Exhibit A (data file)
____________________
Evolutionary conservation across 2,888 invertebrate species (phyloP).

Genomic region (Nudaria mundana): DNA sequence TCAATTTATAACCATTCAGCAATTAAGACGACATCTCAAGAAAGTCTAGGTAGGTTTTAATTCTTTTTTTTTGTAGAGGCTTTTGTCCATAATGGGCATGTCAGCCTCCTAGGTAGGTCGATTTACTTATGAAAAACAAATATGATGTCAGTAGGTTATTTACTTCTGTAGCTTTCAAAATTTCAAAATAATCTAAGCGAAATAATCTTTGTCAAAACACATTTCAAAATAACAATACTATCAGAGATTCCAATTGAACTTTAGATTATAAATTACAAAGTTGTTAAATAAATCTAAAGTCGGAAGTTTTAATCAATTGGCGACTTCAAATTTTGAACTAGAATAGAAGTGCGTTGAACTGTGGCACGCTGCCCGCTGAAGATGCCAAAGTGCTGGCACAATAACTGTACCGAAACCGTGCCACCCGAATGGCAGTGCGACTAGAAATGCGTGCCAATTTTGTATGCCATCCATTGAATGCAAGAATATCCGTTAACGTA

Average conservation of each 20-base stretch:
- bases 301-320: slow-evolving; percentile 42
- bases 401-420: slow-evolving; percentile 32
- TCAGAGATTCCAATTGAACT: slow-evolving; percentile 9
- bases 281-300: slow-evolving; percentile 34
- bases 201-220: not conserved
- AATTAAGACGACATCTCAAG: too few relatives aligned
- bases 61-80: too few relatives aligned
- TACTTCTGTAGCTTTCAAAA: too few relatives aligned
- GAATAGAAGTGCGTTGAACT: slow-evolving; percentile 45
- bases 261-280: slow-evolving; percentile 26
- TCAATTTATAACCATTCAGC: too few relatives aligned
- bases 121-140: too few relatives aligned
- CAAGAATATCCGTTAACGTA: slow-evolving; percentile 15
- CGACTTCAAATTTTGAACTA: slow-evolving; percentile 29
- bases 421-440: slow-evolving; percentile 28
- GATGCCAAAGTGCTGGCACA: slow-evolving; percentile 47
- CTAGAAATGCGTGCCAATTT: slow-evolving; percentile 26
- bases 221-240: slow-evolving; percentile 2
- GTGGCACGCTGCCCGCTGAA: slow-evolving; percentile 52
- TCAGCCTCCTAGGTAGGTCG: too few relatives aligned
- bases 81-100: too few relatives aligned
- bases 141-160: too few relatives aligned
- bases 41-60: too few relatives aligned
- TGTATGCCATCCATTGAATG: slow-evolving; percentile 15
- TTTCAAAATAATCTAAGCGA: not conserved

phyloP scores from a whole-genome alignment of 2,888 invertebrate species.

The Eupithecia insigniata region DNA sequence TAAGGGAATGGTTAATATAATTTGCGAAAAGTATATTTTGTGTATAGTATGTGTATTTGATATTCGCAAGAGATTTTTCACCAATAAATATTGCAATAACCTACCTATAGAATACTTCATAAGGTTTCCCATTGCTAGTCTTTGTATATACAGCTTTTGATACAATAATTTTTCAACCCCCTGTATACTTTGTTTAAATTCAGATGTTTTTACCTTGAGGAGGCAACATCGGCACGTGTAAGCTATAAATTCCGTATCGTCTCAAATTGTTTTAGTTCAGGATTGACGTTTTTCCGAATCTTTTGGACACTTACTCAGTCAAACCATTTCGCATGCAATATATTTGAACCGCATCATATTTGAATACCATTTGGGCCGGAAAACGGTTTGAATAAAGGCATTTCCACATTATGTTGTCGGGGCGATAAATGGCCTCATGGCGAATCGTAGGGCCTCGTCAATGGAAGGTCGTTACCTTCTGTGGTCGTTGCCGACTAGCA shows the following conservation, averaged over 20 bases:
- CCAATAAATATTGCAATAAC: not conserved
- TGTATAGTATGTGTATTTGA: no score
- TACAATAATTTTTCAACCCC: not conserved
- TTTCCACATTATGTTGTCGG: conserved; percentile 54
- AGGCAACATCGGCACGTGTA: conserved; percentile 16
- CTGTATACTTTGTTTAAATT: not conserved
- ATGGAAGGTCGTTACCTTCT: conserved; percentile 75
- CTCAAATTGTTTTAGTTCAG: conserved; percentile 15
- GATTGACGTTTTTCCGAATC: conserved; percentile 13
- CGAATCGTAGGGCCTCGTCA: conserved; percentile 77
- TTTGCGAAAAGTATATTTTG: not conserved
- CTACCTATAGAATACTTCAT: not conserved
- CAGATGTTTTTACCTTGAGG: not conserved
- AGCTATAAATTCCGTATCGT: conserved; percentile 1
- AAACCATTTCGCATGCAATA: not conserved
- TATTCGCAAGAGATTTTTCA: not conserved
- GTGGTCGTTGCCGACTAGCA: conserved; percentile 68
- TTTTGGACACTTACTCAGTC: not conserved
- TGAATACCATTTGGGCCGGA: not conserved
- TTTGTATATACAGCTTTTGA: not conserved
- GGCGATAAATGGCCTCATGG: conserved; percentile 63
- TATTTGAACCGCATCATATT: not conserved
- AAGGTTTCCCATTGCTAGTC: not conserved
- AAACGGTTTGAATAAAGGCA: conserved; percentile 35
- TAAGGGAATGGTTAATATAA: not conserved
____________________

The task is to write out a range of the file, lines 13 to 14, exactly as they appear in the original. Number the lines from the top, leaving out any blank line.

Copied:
- bases 261-280: slow-evolving; percentile 26
- TCAATTTATAACCATTCAGC: too few relatives aligned